Was the contract conditional?
SARS had not risked everything on the interpretation of section 8A(1)(a), however, and fired its second salvo. Even if the trigger event was the exercise of the option, it said, the right was inoperative until delivery and payment fell due. In effect, the rights and obligations under the contract were suspended and only became operable when delivery was required to be made. It relied on conditions in the scheme that cancelled the contract on the happening of certain events which might occur prior to the date of delivery.
The approach adopted by Wallis JA was to examine the terms of the scheme. In order for the SARS’ argument to succeed, it had to be shown that the scheme incorporated a condition that suspended the operation of the contract until the happening of a future uncertain event. After discussing the terms of the notice of the option and its acceptance, and evaluating the scheme itself, Wallis JA stated at paragraph 25:
“The scheme itself contained no clause that could, even remotely, be construed as a suspensive condition. Clause 7.3 which provided for the postponed delivery dates did not purport to suspend the operation of the contract until those dates.”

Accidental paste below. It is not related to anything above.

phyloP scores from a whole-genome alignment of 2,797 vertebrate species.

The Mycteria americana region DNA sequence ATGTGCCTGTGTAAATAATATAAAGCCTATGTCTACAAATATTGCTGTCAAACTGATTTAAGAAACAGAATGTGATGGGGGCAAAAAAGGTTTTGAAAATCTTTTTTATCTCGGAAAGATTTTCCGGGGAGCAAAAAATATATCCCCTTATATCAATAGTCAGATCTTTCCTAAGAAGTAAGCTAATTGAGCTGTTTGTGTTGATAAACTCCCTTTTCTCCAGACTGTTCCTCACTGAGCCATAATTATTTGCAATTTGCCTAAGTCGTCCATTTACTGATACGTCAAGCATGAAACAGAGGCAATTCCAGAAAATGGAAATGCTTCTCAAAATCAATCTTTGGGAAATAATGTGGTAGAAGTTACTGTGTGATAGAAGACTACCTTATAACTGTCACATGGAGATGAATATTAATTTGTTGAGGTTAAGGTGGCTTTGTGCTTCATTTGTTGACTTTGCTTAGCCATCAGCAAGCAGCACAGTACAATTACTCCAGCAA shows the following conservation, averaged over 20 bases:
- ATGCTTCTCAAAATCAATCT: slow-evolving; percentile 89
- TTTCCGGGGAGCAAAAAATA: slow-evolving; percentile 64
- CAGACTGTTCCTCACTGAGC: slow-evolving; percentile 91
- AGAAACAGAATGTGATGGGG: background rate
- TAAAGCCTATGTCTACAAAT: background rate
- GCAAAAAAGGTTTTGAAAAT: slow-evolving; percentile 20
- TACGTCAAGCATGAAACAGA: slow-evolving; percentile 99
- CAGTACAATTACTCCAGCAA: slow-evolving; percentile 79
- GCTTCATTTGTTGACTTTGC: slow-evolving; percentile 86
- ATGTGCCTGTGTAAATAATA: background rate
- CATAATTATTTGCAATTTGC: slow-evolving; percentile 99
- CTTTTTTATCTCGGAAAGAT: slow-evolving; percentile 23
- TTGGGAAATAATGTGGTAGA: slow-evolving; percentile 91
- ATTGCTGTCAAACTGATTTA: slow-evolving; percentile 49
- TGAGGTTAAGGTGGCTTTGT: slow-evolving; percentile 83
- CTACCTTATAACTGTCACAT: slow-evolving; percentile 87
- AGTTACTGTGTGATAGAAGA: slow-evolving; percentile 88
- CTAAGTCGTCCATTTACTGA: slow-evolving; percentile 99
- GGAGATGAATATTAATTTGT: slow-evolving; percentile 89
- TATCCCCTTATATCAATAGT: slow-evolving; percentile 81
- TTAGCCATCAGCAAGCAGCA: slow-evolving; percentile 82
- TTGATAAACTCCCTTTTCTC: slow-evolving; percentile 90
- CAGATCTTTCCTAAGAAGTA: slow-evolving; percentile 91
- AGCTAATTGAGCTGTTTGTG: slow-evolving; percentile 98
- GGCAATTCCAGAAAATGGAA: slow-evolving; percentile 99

Further, the learned Justice of Appeal found that the existence of a condition could not be inferred by way of a tacit term. SARS argued that the suspensive condition could be inferred because the participants in the scheme could not take delivery unless on due date for delivery they were in the employ of the employer. However, it was found that a condition of this nature could not be universally applied.
Instead, after his analysis of the terms of the scheme, Wallis JA found at paragraph 30:
“A wide variety of circumstances would entitle the participant to receive the shares notwithstanding the fact that they did not remain in the employ of the company for the full period.”
In addition, it was found that the inference of a condition would deprive the share trust of rights under the contract, and that it was unlikely that it would have inferred the existence of the condition. It was therefore held that the condition suggested by SARS could not be inferred. The terms of the scheme were intended to operate in the manner set out in the scheme rules for good practical and commercial reasons.
SARS then sought to assert that there was a fiscal conditionality that the taxpayers should be subject to tax on the de facto gain that they had derived from the scheme. Wallis JA was unpersuaded, and responded that this was not the outcome provided in the Act at paragraph 34:
“Once the section was held to apply by virtue of the exercise of an option bringing into existence a contract of purchase and sale, the tax consequences followed from the language of the section itself. Any gain realised by the taxpayer in the year in which the right was exercised was to be included in the taxpayer’s income for that year.”